Implementing unit-tests has become (quite) standard for many developers. We like to propose an additional purpuse for such tests: interface specification or documentation.

Take tests as detailed (and highly agile!) documentation, and only alternatively as real tests (for verifying application behavior).

A unit-test contains the following information:

  • prerequisites that have to be (programatically) created to use the specific interface
  • showing in what constellation or context the interface can be used
  • what kind of consequences can be expected after the implementation of the interface has been used (by the assert statement)

Instead of any graphical or textual specification or description you can write unit-tests and use one or several test methods as documentation (or specification).

In case you integrate these tests from your code repository in your documentation, you’ll get up-to-dateness of the documentation for free.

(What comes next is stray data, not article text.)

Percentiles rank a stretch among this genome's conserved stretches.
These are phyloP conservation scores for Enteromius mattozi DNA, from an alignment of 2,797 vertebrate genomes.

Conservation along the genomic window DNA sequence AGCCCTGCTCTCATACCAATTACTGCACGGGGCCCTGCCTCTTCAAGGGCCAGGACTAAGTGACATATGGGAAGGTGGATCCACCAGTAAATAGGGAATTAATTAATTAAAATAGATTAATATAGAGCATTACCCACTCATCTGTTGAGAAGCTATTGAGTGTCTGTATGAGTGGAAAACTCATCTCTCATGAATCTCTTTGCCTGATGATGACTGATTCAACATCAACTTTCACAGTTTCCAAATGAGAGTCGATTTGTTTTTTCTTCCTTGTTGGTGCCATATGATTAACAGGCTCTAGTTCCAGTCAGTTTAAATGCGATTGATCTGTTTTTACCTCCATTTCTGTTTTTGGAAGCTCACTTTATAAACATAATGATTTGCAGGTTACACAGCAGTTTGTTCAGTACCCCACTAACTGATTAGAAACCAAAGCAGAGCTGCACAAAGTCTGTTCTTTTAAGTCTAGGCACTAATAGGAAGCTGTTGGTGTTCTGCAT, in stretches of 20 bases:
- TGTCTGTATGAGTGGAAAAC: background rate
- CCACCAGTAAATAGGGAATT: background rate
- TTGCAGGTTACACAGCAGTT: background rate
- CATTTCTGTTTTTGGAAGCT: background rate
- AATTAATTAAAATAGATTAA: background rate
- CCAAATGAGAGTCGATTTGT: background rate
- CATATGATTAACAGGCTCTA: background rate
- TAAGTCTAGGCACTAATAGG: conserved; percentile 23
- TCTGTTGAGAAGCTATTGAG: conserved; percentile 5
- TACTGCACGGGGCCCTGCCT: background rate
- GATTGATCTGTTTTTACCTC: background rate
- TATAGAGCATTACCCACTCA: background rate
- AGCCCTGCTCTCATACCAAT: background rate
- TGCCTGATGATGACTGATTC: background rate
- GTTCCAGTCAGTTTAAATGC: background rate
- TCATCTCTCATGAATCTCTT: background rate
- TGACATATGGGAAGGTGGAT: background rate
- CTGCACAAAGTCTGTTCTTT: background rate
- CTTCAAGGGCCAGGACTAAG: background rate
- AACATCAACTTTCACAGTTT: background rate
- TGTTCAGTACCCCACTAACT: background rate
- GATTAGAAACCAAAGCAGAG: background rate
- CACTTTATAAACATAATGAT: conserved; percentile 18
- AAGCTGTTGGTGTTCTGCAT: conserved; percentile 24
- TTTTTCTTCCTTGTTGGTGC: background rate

Example for unit-test as interface documentation

package joptsimple.examples;
import joptsimple.OptionParser;
import joptsimple.OptionSet;
import org.junit.Test;
import static org.junit.Assert.*;
public class ShortOptionsTest {
    @Test
    public void supportsShortOptions() {
      OptionParser parser = new OptionParser( "aB?*." );
      OptionSet options = parser.parse( "-a", "-B", "-?" );
      assertTrue( options.has( "a" ) );
      assertTrue( options.has( "B" ) );
      assertTrue( options.has( "?" ) );
      assertFalse( options.has( "." ) );
   }
}

Apply behaviour driven development (BDD)

You could develop your system or parts of it in behavious driven manner (BDD). Then the specification of the system works both as documentation and as automated test. One possible framework supporting BDD this is Cucumber, another is Spockframework